Water propagation of plants like Pothos is usually the fastest and most effective way to propagate the plant from cuttings. Usually, it only takes a week or two for new roots to sprout after a node is submerged in water.
Around this time, you should start thinking about getting it ready to be potted in the soil if that is what you wish. Otherwise, all you have to do is get some liquid fertilizer to make sure your plant gets enough nutrients.
Why Is My Pothos Not Growing in Water?
It is important to remember that most Pothos, while they do grow in water, grow more slowly than they would in soil. So if your plant isn’t growing as fast as you think it should, consider that first. If your Pothos isn’t growing at all, that is usually a sign that something is wrong with its habitat. Just like Pothos planted in soil, sometimes, the habitat might not meet the requirements of your Pothos.
The first is that there is not enough air. Though the roots are submerged in water, they still need air. Changing out the water frequently, usually once a week, ensures that your plants get the oxygen it needs.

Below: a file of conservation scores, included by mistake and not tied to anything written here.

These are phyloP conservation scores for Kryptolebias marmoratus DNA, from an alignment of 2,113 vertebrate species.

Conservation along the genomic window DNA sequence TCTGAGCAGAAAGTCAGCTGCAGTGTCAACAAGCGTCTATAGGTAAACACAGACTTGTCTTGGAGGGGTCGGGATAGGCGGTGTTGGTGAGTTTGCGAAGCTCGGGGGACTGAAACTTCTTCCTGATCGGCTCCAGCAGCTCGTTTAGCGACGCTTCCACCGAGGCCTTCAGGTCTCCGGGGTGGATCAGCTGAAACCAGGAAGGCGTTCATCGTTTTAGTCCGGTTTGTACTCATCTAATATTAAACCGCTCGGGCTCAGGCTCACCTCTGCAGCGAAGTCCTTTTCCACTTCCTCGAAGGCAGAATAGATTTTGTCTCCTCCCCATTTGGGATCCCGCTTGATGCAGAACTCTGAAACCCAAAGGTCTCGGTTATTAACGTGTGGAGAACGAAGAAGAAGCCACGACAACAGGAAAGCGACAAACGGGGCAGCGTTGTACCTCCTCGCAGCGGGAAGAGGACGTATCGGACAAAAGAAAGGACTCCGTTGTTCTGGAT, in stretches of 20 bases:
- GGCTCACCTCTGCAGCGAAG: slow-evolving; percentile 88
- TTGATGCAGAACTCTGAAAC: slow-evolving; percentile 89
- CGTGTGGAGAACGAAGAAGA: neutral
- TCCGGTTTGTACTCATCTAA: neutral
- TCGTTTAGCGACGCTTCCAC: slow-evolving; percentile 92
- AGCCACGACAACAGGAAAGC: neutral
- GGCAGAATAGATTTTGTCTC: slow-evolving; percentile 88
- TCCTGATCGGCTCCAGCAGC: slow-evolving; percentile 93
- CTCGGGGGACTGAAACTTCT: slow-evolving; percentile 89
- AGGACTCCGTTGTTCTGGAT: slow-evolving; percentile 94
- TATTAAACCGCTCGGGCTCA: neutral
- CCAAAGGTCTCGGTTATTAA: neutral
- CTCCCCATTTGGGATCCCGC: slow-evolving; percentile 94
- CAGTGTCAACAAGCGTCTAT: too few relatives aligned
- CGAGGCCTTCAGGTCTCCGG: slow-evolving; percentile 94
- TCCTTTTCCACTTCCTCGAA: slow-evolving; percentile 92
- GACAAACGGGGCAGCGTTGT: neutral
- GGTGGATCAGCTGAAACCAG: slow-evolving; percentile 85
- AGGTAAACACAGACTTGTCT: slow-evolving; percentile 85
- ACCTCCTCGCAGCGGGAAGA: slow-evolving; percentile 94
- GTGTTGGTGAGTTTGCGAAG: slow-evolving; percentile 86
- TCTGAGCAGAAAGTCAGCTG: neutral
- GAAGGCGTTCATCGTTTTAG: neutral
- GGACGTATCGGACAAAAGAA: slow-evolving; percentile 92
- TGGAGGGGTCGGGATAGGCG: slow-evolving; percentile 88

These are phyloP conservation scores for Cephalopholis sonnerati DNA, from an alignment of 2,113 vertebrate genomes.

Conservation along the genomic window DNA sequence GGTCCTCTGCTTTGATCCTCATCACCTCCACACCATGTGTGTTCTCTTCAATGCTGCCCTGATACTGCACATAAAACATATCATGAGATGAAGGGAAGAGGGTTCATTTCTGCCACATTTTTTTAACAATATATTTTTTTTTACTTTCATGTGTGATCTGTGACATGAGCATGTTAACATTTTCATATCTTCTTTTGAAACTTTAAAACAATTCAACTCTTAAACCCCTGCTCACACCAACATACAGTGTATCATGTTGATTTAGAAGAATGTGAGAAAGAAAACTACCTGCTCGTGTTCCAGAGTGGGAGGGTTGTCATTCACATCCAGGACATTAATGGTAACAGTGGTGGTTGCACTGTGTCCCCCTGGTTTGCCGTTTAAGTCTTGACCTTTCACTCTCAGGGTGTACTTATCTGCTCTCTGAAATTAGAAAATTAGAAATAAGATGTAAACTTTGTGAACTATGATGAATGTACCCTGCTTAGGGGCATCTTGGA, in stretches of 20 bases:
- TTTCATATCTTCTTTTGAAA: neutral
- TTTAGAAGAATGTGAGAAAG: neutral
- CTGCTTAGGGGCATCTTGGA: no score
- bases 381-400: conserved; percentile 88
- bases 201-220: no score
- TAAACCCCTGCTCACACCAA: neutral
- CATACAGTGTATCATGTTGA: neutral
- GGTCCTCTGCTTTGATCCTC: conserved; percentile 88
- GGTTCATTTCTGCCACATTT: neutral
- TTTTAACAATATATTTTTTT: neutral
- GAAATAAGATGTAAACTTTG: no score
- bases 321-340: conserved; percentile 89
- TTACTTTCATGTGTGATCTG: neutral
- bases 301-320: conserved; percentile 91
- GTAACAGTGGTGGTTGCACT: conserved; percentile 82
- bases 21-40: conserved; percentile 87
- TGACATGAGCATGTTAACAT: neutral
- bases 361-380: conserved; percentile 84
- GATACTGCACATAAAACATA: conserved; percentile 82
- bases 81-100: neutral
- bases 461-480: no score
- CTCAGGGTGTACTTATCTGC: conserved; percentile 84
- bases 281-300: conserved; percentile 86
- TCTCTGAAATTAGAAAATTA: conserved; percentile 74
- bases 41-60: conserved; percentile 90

Also, you have to find the ideal amount of fertilizer for your plants. It is harder to determine than soils, and it might take a bit of experimenting. We suggest starting with a few drops for a while and increasing as needed. Always use liquid fertilizer when keeping plants in water to ensure the nutrients get distributed correctly.
If you notice any algae in your container, taking your Pothos out of the water is important. Scrub the container thoroughly to remove all algae before putting your plant and some fresh water back in. While a clear glass may allow you to see the roots and check for algae easier, it also increases algae growth as more light can get in. If you don’t want to have to clean as much, use opaque or colored glass.
Pothos do equally well in both water and soil as long as you transfer them to their habitat when their roots are just beginning to form. When you transfer them otherwise, it can cause your plant stress to move them once their roots are fully established.
While Pothos with already established roots don’t do well transferring from water to soil and vice versa, that doesn’t mean the plant doesn’t do equally well in both environments. Although plants can thrive in water and soil, plant roots grow differently depending on the soil they are in.
It is important to note that although Pothos grow well in water or soil, they don’t grow the same way. Plants in water tend to grow roots faster but have slower growth overall.